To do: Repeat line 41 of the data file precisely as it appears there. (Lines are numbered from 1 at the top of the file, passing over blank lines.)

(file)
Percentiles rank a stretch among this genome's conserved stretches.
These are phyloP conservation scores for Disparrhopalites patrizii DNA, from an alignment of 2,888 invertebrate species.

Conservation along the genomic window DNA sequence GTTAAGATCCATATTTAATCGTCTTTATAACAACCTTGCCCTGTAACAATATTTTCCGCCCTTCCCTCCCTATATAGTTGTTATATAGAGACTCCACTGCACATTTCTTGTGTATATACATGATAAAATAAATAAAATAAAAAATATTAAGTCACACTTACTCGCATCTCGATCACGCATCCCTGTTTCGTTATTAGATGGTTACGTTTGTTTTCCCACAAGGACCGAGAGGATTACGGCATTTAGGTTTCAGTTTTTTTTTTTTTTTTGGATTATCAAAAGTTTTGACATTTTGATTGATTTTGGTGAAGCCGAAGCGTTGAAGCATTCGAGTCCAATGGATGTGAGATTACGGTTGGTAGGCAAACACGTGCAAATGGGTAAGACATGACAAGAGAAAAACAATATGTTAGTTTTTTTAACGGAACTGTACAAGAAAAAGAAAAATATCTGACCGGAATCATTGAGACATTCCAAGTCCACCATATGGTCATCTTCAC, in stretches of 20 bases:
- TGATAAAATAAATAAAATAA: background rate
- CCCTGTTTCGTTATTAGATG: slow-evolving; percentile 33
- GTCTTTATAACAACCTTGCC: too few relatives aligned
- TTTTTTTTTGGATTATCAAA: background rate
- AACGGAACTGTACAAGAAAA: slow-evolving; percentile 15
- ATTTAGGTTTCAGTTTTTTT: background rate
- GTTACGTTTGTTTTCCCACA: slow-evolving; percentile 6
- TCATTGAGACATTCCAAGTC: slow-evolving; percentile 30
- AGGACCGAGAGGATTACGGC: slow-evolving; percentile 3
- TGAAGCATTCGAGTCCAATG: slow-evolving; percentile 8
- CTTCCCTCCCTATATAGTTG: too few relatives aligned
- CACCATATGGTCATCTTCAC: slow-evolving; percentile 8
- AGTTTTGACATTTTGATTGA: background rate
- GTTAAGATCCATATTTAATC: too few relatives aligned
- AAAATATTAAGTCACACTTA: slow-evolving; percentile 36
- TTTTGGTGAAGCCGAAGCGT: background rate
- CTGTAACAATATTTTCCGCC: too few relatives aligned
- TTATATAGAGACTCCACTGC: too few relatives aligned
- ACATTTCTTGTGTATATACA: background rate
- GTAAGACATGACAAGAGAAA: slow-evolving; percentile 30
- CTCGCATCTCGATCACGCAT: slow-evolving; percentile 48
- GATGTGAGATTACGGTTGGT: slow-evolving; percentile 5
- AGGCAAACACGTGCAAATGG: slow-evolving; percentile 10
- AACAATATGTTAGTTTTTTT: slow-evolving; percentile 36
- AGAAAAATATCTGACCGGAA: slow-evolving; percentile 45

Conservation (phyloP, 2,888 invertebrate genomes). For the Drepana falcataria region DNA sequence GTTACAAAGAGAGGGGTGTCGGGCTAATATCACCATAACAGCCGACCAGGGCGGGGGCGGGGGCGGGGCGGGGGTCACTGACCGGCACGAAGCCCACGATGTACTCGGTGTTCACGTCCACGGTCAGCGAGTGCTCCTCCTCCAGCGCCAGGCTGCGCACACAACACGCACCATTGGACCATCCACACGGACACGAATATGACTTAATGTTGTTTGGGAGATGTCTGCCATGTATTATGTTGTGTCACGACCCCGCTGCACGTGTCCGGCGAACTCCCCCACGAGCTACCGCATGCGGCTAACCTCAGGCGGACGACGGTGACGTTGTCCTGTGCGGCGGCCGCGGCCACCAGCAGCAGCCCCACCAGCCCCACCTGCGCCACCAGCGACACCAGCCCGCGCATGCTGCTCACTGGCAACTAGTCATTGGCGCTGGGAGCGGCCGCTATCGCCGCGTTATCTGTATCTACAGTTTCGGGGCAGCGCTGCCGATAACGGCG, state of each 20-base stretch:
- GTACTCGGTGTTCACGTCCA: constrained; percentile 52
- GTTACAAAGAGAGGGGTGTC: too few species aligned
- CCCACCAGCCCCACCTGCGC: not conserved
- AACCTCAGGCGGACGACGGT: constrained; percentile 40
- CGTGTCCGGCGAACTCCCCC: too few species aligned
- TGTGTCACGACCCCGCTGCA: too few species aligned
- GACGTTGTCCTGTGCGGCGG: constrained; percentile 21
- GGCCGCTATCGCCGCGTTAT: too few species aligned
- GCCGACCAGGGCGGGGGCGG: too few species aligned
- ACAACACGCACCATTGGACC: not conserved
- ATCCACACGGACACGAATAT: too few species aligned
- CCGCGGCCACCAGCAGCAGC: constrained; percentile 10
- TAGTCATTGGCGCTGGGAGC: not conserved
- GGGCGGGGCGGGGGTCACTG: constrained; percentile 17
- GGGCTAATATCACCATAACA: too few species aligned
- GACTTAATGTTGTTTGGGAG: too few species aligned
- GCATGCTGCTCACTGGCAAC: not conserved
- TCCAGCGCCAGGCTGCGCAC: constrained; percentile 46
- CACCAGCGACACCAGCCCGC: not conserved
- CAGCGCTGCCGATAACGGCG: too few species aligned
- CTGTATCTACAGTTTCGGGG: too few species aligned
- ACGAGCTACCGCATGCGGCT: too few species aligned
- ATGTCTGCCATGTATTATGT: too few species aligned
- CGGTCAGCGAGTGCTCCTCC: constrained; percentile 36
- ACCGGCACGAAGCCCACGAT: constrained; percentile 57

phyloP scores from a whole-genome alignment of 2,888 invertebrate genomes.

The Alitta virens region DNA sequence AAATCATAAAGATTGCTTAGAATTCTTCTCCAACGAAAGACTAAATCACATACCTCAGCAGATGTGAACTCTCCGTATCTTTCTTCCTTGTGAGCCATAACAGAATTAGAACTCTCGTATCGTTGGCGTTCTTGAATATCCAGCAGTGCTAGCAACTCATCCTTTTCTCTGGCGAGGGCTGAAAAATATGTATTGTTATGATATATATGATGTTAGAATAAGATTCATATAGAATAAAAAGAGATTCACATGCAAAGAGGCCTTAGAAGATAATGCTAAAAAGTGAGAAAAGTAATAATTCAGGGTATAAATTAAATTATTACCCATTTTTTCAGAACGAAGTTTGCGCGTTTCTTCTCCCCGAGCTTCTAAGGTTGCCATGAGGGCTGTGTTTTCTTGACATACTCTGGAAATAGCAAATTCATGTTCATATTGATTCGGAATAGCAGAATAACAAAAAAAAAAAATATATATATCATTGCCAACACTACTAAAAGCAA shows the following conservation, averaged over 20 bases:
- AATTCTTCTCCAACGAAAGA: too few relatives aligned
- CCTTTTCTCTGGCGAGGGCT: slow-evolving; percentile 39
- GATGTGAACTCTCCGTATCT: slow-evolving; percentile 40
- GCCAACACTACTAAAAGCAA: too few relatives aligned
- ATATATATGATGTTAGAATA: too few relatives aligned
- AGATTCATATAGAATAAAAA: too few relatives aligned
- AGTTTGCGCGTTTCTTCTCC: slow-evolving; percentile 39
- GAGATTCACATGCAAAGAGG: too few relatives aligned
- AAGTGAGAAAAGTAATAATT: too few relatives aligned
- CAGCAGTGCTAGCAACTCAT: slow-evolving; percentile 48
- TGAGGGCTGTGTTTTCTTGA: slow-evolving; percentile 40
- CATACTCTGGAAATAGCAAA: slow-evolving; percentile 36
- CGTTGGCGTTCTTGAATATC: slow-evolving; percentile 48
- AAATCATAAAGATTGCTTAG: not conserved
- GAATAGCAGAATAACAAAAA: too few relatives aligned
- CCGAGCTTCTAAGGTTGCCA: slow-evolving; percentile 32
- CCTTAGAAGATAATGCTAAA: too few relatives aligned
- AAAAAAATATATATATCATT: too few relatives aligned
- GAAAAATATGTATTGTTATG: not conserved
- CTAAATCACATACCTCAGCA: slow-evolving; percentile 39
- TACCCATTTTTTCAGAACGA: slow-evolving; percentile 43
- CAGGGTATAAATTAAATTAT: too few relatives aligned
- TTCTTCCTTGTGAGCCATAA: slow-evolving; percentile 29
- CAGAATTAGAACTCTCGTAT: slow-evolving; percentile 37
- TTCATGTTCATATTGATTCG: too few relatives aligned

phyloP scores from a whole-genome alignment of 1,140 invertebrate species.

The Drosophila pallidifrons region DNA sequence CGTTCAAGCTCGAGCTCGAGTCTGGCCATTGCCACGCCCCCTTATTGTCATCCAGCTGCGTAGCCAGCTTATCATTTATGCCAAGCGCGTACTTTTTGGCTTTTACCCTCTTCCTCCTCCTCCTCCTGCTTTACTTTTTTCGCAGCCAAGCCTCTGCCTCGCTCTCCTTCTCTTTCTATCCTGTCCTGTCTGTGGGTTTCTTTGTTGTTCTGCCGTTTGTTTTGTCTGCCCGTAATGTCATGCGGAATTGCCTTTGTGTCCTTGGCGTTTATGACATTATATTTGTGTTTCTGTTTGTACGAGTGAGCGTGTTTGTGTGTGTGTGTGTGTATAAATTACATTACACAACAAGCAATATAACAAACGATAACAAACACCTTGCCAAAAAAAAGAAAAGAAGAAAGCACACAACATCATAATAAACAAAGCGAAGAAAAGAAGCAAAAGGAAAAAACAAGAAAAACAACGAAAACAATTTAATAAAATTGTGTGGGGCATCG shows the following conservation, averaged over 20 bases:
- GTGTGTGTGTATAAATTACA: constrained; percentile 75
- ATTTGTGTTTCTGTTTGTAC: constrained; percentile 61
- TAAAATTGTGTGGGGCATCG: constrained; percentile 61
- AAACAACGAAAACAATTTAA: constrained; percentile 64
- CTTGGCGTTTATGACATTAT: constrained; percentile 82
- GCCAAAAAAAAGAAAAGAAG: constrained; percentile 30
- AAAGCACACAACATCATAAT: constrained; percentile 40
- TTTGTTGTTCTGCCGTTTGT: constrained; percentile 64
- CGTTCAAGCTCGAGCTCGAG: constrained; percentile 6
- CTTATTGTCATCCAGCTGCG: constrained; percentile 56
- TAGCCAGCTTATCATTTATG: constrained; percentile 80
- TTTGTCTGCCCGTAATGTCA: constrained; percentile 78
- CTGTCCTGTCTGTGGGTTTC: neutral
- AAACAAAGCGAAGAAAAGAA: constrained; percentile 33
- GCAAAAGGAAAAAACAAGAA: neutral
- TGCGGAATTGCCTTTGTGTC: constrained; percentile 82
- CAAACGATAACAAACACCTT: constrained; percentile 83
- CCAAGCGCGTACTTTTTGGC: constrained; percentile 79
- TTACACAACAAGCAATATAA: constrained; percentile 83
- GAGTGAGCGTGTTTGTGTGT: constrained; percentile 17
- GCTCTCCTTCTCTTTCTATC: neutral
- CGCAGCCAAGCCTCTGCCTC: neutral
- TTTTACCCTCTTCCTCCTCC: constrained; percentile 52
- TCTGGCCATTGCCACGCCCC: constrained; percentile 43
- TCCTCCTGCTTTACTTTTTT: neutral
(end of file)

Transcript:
- CCGCGGCCACCAGCAGCAGC: constrained; percentile 10